Never in human history has such a disproportionately large amount of force been concentrated in the hands of one nation. In the face of this reality, our adversaries must become creative Davids to our Goliath.

Knowing that we face a future where our adversaries will have the motives, the weapons and the opportunities to strike at — and profoundly disrupt — our nation, we should be preparing for the worst. But we are not.

Moving from where we are to where we have to be will require a far more spirited and informed national conversation about the ends and means of homeland security than is currently underway.

For example, there is the escapist view that sidesteps homeland security altogether by advocating a go-to-the-source approach. This is the prevailing view held by the White House, at the Pentagon and by many others around Washington.

It is easy to understand its popularity. On its face, the logic of stopping terrorists abroad before they can strike us at home is hard to contest.

It also has the added benefit of allowing us to stick with our traditional approach to national security where threats are managed far from our shores — so we can go about our daily business unencumbered by security imperatives at home.

The state of affairs is all the more regrettable as the post 9/11 security imperative does not require making wholesale changes to our way of life that end up diminishing our cherished freedoms. Nor does it boil down to bankrolling gold-plated measures to protect against every possible contingency.

Instead, it is about addressing the economic costs and potential infringements on personal liberty in much the same way as we deal with those issues while managing more familiar dangers to modern life.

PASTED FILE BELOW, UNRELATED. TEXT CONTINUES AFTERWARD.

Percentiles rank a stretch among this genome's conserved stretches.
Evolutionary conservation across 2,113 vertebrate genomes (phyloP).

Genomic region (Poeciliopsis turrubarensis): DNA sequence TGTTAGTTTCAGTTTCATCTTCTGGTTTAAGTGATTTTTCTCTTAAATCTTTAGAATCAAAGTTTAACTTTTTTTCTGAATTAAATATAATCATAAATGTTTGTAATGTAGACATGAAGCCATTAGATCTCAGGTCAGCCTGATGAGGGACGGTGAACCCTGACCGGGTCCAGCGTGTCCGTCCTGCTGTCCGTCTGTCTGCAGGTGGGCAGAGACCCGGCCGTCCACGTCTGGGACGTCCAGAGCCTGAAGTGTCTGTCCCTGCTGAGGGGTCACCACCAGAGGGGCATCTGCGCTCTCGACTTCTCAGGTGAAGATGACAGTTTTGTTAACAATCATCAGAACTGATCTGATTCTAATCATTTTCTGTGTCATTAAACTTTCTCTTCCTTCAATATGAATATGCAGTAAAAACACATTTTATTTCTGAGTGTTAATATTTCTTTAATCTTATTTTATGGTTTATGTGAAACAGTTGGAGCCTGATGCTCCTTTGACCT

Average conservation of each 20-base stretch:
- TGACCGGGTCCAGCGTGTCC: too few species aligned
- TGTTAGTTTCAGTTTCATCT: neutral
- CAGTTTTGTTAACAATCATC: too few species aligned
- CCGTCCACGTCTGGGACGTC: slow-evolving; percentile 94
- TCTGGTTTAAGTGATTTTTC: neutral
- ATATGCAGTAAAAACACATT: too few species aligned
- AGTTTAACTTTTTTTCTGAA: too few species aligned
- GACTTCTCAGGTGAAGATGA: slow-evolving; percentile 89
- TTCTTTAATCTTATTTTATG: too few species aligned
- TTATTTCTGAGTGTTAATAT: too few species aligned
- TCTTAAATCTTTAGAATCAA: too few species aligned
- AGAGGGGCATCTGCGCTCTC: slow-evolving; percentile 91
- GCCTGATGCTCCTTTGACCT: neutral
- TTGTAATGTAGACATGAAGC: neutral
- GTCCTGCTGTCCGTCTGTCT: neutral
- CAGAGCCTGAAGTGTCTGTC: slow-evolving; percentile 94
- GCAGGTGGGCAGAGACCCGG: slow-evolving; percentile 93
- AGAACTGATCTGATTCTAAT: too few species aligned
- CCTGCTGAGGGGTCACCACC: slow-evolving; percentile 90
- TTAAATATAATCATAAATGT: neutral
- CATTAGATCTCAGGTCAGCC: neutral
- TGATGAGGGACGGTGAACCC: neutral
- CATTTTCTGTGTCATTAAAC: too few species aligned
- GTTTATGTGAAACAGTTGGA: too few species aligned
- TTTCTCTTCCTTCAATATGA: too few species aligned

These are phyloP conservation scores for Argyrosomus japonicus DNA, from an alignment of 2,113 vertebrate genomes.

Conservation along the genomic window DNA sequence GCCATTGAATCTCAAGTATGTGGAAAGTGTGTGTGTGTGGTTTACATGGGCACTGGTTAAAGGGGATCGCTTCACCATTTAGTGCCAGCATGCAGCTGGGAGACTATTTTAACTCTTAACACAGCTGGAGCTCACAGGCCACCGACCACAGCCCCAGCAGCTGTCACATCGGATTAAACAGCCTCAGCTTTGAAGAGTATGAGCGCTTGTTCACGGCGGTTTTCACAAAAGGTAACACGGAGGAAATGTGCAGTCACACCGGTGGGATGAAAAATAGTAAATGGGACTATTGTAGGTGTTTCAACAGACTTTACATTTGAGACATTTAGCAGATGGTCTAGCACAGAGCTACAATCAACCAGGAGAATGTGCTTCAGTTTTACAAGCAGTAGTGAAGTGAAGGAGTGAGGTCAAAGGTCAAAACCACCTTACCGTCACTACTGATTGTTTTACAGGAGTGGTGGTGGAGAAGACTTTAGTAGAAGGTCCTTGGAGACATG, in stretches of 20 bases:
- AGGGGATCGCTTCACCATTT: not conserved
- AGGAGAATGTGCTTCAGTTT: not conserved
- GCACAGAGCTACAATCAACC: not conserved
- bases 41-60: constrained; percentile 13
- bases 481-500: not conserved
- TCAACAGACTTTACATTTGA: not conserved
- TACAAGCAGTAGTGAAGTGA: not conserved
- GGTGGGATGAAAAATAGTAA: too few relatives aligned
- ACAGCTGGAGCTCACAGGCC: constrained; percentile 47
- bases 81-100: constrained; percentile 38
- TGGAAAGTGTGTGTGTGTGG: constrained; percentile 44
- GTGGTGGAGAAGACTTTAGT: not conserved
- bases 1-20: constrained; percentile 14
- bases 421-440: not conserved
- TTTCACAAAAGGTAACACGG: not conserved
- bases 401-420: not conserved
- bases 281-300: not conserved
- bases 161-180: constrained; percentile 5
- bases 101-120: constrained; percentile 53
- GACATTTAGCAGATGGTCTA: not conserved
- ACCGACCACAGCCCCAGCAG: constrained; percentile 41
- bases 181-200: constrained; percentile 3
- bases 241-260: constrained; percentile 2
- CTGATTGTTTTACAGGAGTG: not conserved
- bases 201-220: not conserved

Our new security agenda should be about taking the appropriate steps to reduce the risk that our enemies can destroy and disrupt the things that we value.

That translates into the need to develop the right carrots and sticks to encourage across-the-board security measures.

This does not mean that the endgame is to turn every potential soft target into a fortress. More often, it involves improving the capacity to monitor systems and to develop contingencies for coping when something goes wrong.

This is because terrorists want to be successful when they carry out an attack. They have limited resources and they are interested in achieving spectacular results.

To this end, they will stake out their targets and, if they discover the risk of detection is reasonably high, or that the damage from a successful attack can be quickly contained, they likely will go back to the drawing board.

On the part of U.S. citizens — and for policymakers as well — this allows for something less than ironclad security. What is required is enough security to create a deterrent.

Adapted from America the Vulnerable. Copyright (c) 2004 by Stephen Flynn. All rights reserved. Used by permission.